// Turn on the server
app.listen(4000, () => console.log("Server Listening on Port 4000"))
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The Create Route

The create route let's us create a new item. We pass the data to create the new item via the request body, so for this we'll need a tool like postman or insomnia in order to make non-get requests (browsers always default to making get requests).

The create route is typically a post request to "/model", in our case "/posts". After editing the code use postman or insomnia to make a post request to localhost:4000/posts and make sure to include a JSON body in the request.

{
    "title":"title of a new post",
    "body": "body of a new post"
}
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express-server.js
*make sure to add the express.json() middleware or it won't be able to read the request body

// Import Our Data
const {Post, posts} = require("./data")
// Import express
const express = require("express")


//create the express application
const app = express()

// parse the body from json in request
app.use(express.json())

//The Index Route
app.get("/posts", (request, response) => {
    // send the posts array as a json response
    response.json(posts)
})

// The Show Route
app.get("/posts/:id", (request, response) => {
    // get the id from params
    const id = request.params.id
    // return json data
    response.json(posts[id])
})

// the Create Route
app.post("/posts", (request, response) => {
    // create the new post, the data sent over is in the request body
    post = new Post(request.body.title, request.body.body)
    // push the new post in the posts array
    posts.push(post)
    // return the new post as json
    response.json(post)
})

// Turn on the server
app.listen(4000, () => console.log("Server Listening on Port 4000"))
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fastify-server.js

// Import Our Data
const {Post, posts} = require("./data")
// Import efastify
const fastify = require("fastify")

// Create application object
const app = fastify({logger: "true"})

// The Index Route
app.get("/posts", async (request, response) => {
    // the response is the return value which is our posts array
    return posts
})

// The Show Route
app.get("/posts/:id", async (request, response) => {
    // get the id
    const id = request.params.id
    // return the item
    return posts[id]
})

// the Create Route
app.post("/posts", async (request, response) => {
    // create the new post, the data sent over is in the request body
    post = new Post(request.body.title, request.body.body)
    // push the new post in the posts array
    posts.push(post)
    // return the new post as json
    return post
})

// run server
app.listen(4000, () => console.log("listening on port 4000"))
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koa-server.js

  • make sure to install koa-bodyparser npm install koa-bodyparser and import it as outlined below
// Import Our Data
const {Post, posts} = require("./data")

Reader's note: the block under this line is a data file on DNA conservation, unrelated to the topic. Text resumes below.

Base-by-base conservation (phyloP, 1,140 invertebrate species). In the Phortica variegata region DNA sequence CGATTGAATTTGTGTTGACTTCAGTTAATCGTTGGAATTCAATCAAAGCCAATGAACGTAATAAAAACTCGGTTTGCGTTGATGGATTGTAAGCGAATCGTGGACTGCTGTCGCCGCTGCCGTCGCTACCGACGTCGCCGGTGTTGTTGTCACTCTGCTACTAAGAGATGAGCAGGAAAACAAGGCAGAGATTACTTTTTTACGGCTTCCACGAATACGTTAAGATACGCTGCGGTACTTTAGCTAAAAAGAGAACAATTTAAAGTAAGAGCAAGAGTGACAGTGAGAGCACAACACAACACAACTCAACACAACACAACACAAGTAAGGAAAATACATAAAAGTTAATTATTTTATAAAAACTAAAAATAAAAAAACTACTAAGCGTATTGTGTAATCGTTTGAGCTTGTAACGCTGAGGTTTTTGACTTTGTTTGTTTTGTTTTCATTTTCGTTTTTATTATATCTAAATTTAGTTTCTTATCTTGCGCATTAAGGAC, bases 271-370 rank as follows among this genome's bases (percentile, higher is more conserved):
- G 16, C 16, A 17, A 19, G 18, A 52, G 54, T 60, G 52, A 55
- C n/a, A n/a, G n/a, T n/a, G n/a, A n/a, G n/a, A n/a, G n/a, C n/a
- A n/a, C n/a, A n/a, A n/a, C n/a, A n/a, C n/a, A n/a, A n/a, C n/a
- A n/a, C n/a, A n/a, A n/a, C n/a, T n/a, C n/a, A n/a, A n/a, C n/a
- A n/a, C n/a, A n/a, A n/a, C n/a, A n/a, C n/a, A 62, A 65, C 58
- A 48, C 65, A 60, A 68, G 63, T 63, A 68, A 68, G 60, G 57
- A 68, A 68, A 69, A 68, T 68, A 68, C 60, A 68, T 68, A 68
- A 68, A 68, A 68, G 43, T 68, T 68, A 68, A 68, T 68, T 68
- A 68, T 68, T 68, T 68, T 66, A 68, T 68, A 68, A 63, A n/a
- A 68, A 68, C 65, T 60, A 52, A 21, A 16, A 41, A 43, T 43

// Import koa
const koa = require("koa")
// import koa router
const koaRouter = require("koa-router")
// import koa bodyparser
const bodyParser = require("koa-bodyparser")


//create the koa application
const app = new koa()
// create a router for building routes
const router = koaRouter()

// Index Route
// context is a combo of the node request/response objects
router.get("/posts", async (context) => {
    // The response is the value of the context body
    context.body = posts
})

// Show Route
router.get("/posts/:id", async (context) => {
    // get the id
    const id = context.params.id
    // send the item as a response
    context.body = posts[id]
})

// the Create Route
router.post("/posts", async (context) => {
    // get the body from context
    const body = context.request.body
    // create the new post, the data sent over is in the request body
    post = new Post(body.title, body.body)
    // push the new post in the posts array
    posts.push(post)
    // return the new post as json
    context.body = post
})

// Register the bodyparser (must be before routes, or routes will run before body is parsed)
app.use(bodyParser())
// Register routes
app.use(router.routes())
// Turn on the server
app.listen(4000, () => console.log("Server Listening on Port 4000"))
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Update Route

The Update route takes put or patch request to "/model/:id" and updates the item with the specified id using the data in the request body.

After updating the code use postman/insomnia to make a put request to "/posts/0" with a json body to update the record.

express-server.js

// Import Our Data
const {Post, posts} = require("./data")
// Import express
const express = require("express")


//create the express application
const app = express()

// parse the body from json in request
app.use(express.json())

//The Index Route
app.get("/posts", (request, response) => {
    // send the posts array as a json response
    response.json(posts)
})

// The Show Route
app.get("/posts/:id", (request, response) => {
    // get the id from params
    const id = request.params.id
    // return json data
    response.json(posts[id])
})

// the Create Route
app.post("/posts", (request, response) => {
    // create the new post, the data sent over is in the request body
    post = new Post(request.body.title, request.body.body)